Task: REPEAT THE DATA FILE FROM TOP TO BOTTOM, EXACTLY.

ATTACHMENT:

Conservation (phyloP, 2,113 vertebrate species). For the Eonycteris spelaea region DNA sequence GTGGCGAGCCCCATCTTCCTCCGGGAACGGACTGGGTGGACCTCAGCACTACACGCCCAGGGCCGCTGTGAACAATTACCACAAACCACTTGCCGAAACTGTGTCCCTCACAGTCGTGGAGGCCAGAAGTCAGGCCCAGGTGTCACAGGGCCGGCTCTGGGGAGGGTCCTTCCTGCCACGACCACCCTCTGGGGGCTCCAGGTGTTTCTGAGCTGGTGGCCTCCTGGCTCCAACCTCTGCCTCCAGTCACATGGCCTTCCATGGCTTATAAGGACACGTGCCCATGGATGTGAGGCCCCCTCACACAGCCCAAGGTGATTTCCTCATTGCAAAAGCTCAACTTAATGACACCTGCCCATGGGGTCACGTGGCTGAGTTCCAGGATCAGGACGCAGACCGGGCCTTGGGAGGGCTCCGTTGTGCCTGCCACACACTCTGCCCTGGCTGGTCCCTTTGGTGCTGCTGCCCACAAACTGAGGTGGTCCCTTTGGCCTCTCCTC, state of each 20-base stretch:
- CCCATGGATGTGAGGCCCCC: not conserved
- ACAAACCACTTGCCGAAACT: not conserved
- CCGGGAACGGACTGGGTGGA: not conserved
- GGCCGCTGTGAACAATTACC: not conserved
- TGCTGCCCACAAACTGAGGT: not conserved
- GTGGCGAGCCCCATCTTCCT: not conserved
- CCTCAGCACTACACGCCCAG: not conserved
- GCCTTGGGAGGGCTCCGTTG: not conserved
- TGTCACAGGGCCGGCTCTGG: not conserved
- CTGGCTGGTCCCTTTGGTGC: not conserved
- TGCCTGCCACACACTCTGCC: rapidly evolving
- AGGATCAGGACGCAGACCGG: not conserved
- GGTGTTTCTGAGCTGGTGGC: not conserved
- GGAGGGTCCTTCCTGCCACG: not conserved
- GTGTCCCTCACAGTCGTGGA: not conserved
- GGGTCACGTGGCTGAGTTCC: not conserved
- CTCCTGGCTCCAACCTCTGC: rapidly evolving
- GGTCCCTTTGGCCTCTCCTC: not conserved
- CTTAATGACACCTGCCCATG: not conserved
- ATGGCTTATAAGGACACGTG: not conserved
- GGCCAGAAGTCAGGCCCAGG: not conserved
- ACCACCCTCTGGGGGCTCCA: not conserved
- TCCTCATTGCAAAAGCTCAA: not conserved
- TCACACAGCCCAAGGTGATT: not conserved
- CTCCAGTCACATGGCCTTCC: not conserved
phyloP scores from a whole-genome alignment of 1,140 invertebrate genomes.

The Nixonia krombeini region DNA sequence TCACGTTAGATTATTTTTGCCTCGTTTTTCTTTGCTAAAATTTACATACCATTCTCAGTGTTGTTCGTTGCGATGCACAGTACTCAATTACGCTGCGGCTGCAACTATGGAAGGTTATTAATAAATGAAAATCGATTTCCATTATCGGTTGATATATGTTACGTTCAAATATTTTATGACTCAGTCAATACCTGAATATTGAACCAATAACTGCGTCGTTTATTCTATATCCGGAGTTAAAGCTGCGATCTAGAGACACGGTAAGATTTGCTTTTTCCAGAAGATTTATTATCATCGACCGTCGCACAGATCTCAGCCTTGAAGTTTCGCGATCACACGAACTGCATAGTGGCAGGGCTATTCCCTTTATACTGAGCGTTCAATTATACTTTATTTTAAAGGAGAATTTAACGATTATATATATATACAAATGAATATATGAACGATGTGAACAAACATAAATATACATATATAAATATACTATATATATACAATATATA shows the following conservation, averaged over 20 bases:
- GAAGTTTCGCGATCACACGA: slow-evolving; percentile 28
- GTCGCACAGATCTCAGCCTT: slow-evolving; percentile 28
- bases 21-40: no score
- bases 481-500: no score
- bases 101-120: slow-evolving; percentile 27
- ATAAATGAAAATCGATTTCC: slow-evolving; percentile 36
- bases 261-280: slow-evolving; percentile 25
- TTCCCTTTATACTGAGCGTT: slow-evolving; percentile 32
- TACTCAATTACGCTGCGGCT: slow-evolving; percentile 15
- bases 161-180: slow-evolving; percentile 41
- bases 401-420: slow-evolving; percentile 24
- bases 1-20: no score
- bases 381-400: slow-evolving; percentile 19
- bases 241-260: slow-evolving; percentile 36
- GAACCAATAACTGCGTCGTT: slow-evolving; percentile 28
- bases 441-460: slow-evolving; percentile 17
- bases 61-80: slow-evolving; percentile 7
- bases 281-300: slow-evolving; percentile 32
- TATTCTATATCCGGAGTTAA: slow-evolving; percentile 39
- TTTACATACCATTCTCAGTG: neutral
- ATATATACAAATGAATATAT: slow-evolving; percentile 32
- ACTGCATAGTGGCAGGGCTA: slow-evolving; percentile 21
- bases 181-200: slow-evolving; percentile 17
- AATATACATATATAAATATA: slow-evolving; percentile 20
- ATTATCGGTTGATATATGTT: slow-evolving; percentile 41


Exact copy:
Conservation (phyloP, 2,113 vertebrate species). For the Eonycteris spelaea region DNA sequence GTGGCGAGCCCCATCTTCCTCCGGGAACGGACTGGGTGGACCTCAGCACTACACGCCCAGGGCCGCTGTGAACAATTACCACAAACCACTTGCCGAAACTGTGTCCCTCACAGTCGTGGAGGCCAGAAGTCAGGCCCAGGTGTCACAGGGCCGGCTCTGGGGAGGGTCCTTCCTGCCACGACCACCCTCTGGGGGCTCCAGGTGTTTCTGAGCTGGTGGCCTCCTGGCTCCAACCTCTGCCTCCAGTCACATGGCCTTCCATGGCTTATAAGGACACGTGCCCATGGATGTGAGGCCCCCTCACACAGCCCAAGGTGATTTCCTCATTGCAAAAGCTCAACTTAATGACACCTGCCCATGGGGTCACGTGGCTGAGTTCCAGGATCAGGACGCAGACCGGGCCTTGGGAGGGCTCCGTTGTGCCTGCCACACACTCTGCCCTGGCTGGTCCCTTTGGTGCTGCTGCCCACAAACTGAGGTGGTCCCTTTGGCCTCTCCTC, state of each 20-base stretch:
- CCCATGGATGTGAGGCCCCC: not conserved
- ACAAACCACTTGCCGAAACT: not conserved
- CCGGGAACGGACTGGGTGGA: not conserved
- GGCCGCTGTGAACAATTACC: not conserved
- TGCTGCCCACAAACTGAGGT: not conserved
- GTGGCGAGCCCCATCTTCCT: not conserved
- CCTCAGCACTACACGCCCAG: not conserved
- GCCTTGGGAGGGCTCCGTTG: not conserved
- TGTCACAGGGCCGGCTCTGG: not conserved
- CTGGCTGGTCCCTTTGGTGC: not conserved
- TGCCTGCCACACACTCTGCC: rapidly evolving
- AGGATCAGGACGCAGACCGG: not conserved
- GGTGTTTCTGAGCTGGTGGC: not conserved
- GGAGGGTCCTTCCTGCCACG: not conserved
- GTGTCCCTCACAGTCGTGGA: not conserved
- GGGTCACGTGGCTGAGTTCC: not conserved
- CTCCTGGCTCCAACCTCTGC: rapidly evolving
- GGTCCCTTTGGCCTCTCCTC: not conserved
- CTTAATGACACCTGCCCATG: not conserved
- ATGGCTTATAAGGACACGTG: not conserved
- GGCCAGAAGTCAGGCCCAGG: not conserved
- ACCACCCTCTGGGGGCTCCA: not conserved
- TCCTCATTGCAAAAGCTCAA: not conserved
- TCACACAGCCCAAGGTGATT: not conserved
- CTCCAGTCACATGGCCTTCC: not conserved
phyloP scores from a whole-genome alignment of 1,140 invertebrate genomes.

The Nixonia krombeini region DNA sequence TCACGTTAGATTATTTTTGCCTCGTTTTTCTTTGCTAAAATTTACATACCATTCTCAGTGTTGTTCGTTGCGATGCACAGTACTCAATTACGCTGCGGCTGCAACTATGGAAGGTTATTAATAAATGAAAATCGATTTCCATTATCGGTTGATATATGTTACGTTCAAATATTTTATGACTCAGTCAATACCTGAATATTGAACCAATAACTGCGTCGTTTATTCTATATCCGGAGTTAAAGCTGCGATCTAGAGACACGGTAAGATTTGCTTTTTCCAGAAGATTTATTATCATCGACCGTCGCACAGATCTCAGCCTTGAAGTTTCGCGATCACACGAACTGCATAGTGGCAGGGCTATTCCCTTTATACTGAGCGTTCAATTATACTTTATTTTAAAGGAGAATTTAACGATTATATATATATACAAATGAATATATGAACGATGTGAACAAACATAAATATACATATATAAATATACTATATATATACAATATATA shows the following conservation, averaged over 20 bases:
- GAAGTTTCGCGATCACACGA: slow-evolving; percentile 28
- GTCGCACAGATCTCAGCCTT: slow-evolving; percentile 28
- bases 21-40: no score
- bases 481-500: no score
- bases 101-120: slow-evolving; percentile 27
- ATAAATGAAAATCGATTTCC: slow-evolving; percentile 36
- bases 261-280: slow-evolving; percentile 25
- TTCCCTTTATACTGAGCGTT: slow-evolving; percentile 32
- TACTCAATTACGCTGCGGCT: slow-evolving; percentile 15
- bases 161-180: slow-evolving; percentile 41
- bases 401-420: slow-evolving; percentile 24
- bases 1-20: no score
- bases 381-400: slow-evolving; percentile 19
- bases 241-260: slow-evolving; percentile 36
- GAACCAATAACTGCGTCGTT: slow-evolving; percentile 28
- bases 441-460: slow-evolving; percentile 17
- bases 61-80: slow-evolving; percentile 7
- bases 281-300: slow-evolving; percentile 32
- TATTCTATATCCGGAGTTAA: slow-evolving; percentile 39
- TTTACATACCATTCTCAGTG: neutral
- ATATATACAAATGAATATAT: slow-evolving; percentile 32
- ACTGCATAGTGGCAGGGCTA: slow-evolving; percentile 21
- bases 181-200: slow-evolving; percentile 17
- AATATACATATATAAATATA: slow-evolving; percentile 20
- ATTATCGGTTGATATATGTT: slow-evolving; percentile 41